Billed by its creators as an interactive distortion plug-in, Thermal features a slew of distortion algorithms, as well as traits you perhaps wouldn’t expect of a dedicated distortion effect.
LA’s Output has a solid reputation for building slick and easy-to-use plug-ins, so it’s no surprise that its latest takes this white-hot design-focused approach to the next level. Thermal boasts a minimal aesthetic, with its main page anchored by a large circular X/Y pad ringed by topographical lines, supported by an adjacent dry/wet fader and input and output level controls. For the main page, that’s your lot. There’s no way to adjust anything other than the two macro parameters governed by the X/Y pad.
Raise the temperature
While it’s possible to audition and tweak effects via the main page, more experienced users looking to turn up the heat should head to the plug-in’s advanced section. This is where Thermal reveals its inner workings. Here, it’s possible to get a better idea of the route the audio takes through the plug-in, beginning with the stage processing section.
Users are given three stages, which are processing chains that run in a serial arrangement. The first part of each is the stage filter, made up of low- and high-pass filters that dictate which section of the frequency range is processed and which remains dry. If you set the low band to 30Hz and the high band to 300Hz, for example, only the region in between will be processed by the following stage distortion and stage effects, with the frequencies above 300Hz remaining dry. This section also includes a Refilter button that refilters the processed signal after the stage distortion and stage effects. The aforementioned dry/wet fader means you can also dial in some of the dry input signal at the output stage, which means there’s potential for fairly complex sound design here.
Following the stage filter, there’s the stage-distortion section. Here, you can select one of 19 distortion algorithms, including shapers, folds, clippers and drivers, as well as a few other interesting effects. Most of the modes only have drive and output controls but some sport additional shaping and feedback parameters. From the subtle warming of Light Shaper to the satisfyingly crunchy frequency-filling nastiness of Sine Shred, the algorithms sound fantastic, and it’s possible to sculpt huge 808-style kick drum sounds using just a single band of distortion.
Spring Drive gave us particularly engaging results, the sound becoming increasingly complex both harmonically and movement-wise as we cranked the drive level. It’s all simple and gratifying to use. Thermal’s certainly comes good on its promise of steamy distortion.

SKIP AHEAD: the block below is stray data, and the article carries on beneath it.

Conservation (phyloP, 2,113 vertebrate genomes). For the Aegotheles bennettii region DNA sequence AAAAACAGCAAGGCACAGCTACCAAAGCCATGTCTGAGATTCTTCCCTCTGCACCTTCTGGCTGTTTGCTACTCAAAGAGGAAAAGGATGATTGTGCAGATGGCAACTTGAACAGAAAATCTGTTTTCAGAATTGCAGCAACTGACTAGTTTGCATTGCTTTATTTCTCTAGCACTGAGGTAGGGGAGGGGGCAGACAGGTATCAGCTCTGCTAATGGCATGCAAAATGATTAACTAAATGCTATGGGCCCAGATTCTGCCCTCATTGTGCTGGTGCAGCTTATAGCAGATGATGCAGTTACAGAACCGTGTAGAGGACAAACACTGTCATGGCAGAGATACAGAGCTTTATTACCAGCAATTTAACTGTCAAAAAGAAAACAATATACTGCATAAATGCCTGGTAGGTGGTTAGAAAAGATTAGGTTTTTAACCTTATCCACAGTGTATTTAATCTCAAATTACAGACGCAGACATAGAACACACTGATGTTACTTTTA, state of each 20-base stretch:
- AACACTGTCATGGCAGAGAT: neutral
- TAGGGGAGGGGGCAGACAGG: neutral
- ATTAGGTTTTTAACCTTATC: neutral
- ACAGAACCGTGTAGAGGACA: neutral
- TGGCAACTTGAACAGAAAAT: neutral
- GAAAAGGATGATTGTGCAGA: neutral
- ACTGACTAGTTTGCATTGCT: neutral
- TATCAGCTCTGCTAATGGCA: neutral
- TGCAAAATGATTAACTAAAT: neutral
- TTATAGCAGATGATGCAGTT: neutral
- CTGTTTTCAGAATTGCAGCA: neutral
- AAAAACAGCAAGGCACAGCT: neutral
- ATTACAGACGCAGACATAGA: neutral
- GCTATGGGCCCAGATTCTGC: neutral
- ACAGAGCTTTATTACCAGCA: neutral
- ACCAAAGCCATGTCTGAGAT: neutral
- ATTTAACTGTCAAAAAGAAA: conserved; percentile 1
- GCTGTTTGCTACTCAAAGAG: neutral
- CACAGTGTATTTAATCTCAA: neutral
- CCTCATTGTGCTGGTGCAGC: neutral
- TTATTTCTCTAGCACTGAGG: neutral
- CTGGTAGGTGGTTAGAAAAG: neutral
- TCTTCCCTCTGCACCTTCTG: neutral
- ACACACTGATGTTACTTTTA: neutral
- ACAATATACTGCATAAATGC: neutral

The stage-effects section follows the stage distortion, and presents the user with a choice of nine non-distortion effects: bit-reducer, chorus, compressor, stereo delay, filter, flanger, freq shifter, phaser and reverb. These are all relatively simple, with a handful of controls each, as well as a dry/wet fader. These effects aren’t particularly exciting in isolation but, in context, they make for spicy additions that enhance Thermal’s flexibility.
Following the stage effects, there are two simpler processing sections: stage width and stage tone. The former features Sides, a mid-side balance control, and Width, which adds time-based stereo width to your sounds. This width enhancement appears to be mono-compatible, albeit with some transient smearing. Stage tone is an extremely simple equaliser with high- and low-shelf controls that are applied after the refilter stage. It’s nothing groundbreaking but another useful addition nonetheless.
Thermal’s three stage-processing chains give you a blistering level of control over its sound, and will likely delight sound designers and mixdown perfectionists looking for ways to add multiple layers of distortion to a sound, be it hot and heavy or more subtle.
Unfortunately, the product’s online-only manual doesn’t properly explain the effect’s architecture. A more explicit overview of the stage-processing section’s serial routing and how the stage filter works would make it much easier for newcomers to get to grips with the plug-ins advanced capabilities.